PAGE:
Quartzite vein beside the East Branch of the Ompompanoosuc River

Part IV. Mesozoic Faults

A quiet time millions of years long followed, for which we have no geologic record in Thetford, except for evidence of some jostling as more land masses collided from the east to form the megacontinent called Pangea, which included all of the modern continents. At the end of the Triassic Period of the Mesozoic Era (about 225 million years ago), Pangea began to rift apart along several roughly parallel lines. Eventually one of these rifts kept opening to form the modern Atlantic Ocean. Others, like along the Connecticut River valley, stopped widening, but faults, thick quartz veins, basalt dikes and intrusions like Mt. Ascutney bear testament to this episode. In Massachusetts and Connecticut Mesozoic sandstones and shales still remain, locally with dinosaur footprints and plant fossils, but such rocks have long since eroded away in our part of New England. (You can see road cuts of reddish Mesozoic sandstone along I-91 near Greenfield, MA.)

One of the Mesozoic faults trends southwest from Lake Morey through Thetford parallel to I-91 and then just east of Academy Road to Union Village. The Thetford Hill lead deposit, which consists of tiny amounts of galena (lead sulfide) in a thick quartz vein, is related to the Lake Morey fault. The ore formed as silica-rich water moved up along fractures in the Devonian rocks. The Gile Mountain Formation and so-called Meetinghouse Slate lie entirely west of this fault, whereas Littleton Formation, Clough Quartzite and Ammonoosuc Volcanics lie to the east. The latter rock units are all widespread in western New Hampshire, but only appear in easternmost Vermont.

Meetinghouse Slate with kink folds caused by movement on the Lake Morey fault. This formation is at the east end of the Union Village Dam.

A second big fault, the Ammonoosuc fault, extends the length of New Hampshire and beyond. In Thetford, it runs east of and parallel to the Lake Morey fault from about North Thetford southwest under Conant Swamp to roughly follow Godfrey Road. Rocks east of this fault also belong to the New Hampshire sequence, but they are at higher metamorphic grade, meaning they attained higher temperatures than the same rock units between the faults. For example, the metamorphosed basalts are low-grade chlorite schist at Clay Hill, but higher-grade amphibolite in the southeast part of town. We think that the block between the two big faults moved relatively downward (called a “graben” by geologists) but we don’t know for sure.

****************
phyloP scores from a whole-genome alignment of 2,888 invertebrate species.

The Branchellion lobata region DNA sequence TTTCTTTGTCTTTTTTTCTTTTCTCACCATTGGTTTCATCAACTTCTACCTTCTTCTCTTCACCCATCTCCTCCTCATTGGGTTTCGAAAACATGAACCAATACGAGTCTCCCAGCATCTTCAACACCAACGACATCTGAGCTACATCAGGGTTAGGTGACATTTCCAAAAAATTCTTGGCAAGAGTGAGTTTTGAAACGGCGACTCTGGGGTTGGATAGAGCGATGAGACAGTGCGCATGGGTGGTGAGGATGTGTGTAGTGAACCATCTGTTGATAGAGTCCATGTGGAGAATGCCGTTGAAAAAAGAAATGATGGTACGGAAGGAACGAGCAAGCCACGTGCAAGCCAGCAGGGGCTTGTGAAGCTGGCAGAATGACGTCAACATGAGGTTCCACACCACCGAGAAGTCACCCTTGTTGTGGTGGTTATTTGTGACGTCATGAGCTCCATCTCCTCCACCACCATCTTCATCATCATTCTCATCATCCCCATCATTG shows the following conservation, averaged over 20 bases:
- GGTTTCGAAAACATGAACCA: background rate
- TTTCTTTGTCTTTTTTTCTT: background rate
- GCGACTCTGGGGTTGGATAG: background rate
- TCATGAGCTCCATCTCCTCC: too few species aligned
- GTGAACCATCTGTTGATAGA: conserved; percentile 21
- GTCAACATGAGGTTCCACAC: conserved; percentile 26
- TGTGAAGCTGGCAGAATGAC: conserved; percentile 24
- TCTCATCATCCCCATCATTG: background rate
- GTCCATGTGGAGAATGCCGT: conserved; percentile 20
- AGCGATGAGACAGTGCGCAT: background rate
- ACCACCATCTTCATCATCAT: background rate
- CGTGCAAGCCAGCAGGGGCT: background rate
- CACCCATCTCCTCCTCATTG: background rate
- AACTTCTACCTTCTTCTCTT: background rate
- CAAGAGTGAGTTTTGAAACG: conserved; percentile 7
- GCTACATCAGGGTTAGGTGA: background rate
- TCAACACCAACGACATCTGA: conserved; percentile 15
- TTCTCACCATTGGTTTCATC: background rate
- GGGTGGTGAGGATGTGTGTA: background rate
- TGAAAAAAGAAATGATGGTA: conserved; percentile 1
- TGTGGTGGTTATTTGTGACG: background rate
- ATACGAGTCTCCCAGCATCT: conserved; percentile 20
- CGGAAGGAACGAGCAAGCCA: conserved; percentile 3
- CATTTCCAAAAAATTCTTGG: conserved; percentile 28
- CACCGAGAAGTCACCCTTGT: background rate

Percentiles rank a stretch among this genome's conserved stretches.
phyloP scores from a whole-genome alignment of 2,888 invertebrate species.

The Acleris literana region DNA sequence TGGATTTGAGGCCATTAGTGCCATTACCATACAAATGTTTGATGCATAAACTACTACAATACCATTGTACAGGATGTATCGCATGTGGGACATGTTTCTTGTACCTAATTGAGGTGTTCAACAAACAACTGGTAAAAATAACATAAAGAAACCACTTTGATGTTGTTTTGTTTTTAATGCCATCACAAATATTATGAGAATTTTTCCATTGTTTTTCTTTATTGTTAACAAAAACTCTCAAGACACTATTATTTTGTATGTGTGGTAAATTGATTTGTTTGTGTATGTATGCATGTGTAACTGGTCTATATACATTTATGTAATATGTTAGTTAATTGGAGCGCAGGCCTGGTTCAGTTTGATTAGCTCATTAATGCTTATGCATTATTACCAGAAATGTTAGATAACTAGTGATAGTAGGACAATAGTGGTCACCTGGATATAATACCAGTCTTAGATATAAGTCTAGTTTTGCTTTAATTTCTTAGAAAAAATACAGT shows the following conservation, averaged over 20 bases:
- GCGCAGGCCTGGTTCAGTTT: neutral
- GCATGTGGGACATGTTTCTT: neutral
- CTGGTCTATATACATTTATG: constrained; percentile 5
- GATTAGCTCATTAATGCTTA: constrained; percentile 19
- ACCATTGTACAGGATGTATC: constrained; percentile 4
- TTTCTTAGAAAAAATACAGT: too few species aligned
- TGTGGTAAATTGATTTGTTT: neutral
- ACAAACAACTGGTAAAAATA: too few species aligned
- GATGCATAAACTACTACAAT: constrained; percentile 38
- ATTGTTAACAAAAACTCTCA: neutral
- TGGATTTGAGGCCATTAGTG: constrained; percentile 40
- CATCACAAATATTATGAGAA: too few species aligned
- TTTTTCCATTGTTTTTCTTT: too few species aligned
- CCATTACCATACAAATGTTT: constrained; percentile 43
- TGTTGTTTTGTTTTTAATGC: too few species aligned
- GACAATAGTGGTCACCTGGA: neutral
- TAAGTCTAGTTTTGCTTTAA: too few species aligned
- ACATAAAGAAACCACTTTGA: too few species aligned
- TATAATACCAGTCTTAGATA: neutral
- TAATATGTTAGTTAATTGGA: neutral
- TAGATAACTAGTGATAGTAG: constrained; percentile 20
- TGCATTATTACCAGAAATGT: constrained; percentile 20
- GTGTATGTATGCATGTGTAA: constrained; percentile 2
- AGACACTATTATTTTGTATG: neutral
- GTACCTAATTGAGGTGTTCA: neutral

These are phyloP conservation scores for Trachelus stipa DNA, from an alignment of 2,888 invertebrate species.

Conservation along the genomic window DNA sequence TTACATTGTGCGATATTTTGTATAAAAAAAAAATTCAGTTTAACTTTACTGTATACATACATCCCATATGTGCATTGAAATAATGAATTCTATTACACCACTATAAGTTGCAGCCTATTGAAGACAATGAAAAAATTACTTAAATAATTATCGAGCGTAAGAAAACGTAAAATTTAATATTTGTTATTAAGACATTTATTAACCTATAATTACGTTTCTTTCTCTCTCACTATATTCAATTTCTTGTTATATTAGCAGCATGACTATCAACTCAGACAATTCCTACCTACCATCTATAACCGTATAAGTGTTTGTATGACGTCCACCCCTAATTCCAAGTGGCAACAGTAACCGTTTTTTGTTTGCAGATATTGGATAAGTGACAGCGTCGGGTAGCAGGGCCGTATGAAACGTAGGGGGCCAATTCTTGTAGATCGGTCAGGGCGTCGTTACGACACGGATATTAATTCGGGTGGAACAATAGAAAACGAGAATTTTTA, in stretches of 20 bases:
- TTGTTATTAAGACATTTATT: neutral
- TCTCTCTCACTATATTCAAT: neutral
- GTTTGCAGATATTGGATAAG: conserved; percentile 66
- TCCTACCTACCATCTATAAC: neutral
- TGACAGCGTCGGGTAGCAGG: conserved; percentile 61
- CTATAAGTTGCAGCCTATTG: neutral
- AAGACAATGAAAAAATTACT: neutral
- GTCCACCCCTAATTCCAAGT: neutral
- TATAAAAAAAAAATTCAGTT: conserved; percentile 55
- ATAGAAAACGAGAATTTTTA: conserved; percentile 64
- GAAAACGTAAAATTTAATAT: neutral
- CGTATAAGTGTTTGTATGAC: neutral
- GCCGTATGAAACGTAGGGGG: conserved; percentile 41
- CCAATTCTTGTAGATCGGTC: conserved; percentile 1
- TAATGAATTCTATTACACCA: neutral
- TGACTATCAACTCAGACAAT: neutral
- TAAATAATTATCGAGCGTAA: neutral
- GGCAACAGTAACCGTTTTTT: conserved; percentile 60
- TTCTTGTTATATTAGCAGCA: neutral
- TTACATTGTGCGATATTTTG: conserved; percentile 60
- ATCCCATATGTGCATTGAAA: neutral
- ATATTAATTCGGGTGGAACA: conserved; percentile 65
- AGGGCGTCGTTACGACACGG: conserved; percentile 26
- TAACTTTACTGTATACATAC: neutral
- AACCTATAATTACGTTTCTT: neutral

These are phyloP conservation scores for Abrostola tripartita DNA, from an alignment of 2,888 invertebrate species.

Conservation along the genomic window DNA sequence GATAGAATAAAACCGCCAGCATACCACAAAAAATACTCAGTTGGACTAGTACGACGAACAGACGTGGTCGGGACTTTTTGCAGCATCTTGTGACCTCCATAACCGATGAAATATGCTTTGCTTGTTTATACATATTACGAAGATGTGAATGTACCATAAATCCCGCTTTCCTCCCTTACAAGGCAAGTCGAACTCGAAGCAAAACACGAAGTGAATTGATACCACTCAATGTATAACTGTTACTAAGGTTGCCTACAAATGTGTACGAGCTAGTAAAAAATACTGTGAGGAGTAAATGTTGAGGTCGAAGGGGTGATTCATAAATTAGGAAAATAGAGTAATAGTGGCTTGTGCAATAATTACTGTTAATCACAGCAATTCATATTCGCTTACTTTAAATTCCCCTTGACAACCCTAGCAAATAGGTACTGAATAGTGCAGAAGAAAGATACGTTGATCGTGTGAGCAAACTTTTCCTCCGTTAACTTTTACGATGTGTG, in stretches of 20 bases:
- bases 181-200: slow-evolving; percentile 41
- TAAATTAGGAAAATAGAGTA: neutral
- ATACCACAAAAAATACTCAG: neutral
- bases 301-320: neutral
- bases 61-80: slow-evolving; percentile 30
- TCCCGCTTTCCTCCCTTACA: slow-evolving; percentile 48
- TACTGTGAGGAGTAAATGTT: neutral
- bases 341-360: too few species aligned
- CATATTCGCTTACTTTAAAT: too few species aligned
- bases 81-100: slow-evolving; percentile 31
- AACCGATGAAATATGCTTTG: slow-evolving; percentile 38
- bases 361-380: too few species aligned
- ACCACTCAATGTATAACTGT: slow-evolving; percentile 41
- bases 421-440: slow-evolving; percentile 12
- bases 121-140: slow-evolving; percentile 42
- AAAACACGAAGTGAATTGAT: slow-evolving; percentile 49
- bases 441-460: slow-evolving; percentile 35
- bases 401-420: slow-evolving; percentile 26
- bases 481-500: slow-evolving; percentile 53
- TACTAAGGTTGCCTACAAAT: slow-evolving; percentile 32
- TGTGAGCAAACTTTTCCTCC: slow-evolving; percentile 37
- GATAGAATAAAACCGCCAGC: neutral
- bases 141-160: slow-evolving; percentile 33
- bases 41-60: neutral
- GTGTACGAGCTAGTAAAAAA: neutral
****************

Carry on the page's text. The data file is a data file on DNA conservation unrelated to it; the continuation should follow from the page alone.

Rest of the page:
Part V. Glaciers

The last materials to cover the landscape were deposited by continental ice sheets advancing from the north during the Pleistocene Epoch, starting around two million years ago (just yesterday!). In fact, the last ice wasted away (“retreated”) only about 12,000 years ago, leaving behind a layer of glacial till, a mixture of clay, silt, sand, cobbles and boulders. A moraine (ridge) of till in Connecticut blocked the river for a time, and a huge lake, dubbed Lake Hitchcock, backed up behind the glacial dam, reaching all the way to Burke, Vermont. All the village centers except Thetford Hill were submerged under Lake Hitchcock at that time. Places like Bill Hill, Cobble Hill and Wilmot Mountain would have been islands in the lake. Streams flowing into the lake built up deltas of sand all along the shore, for example along Rt. 113 between Post Mills and Thetford Center where the sand persists to this day. Lake Hitchcock lasted for about 2,000-3,000 years until the moraine was breached, the lake drained, and the modern system of rivers and brooks began to develop. In our area the original Lake Hitchcock shoreline now stands at about 710 feet above sea level. It gained elevation because the land rebounded after the massive weight of the ice was gone. This rebound was more pronounced in the north where the ice had been thicker, than in the south.

Photo credit: Li Shen

Subscribe to Sidenote

Sign up now to get the latest stories right in your inbox.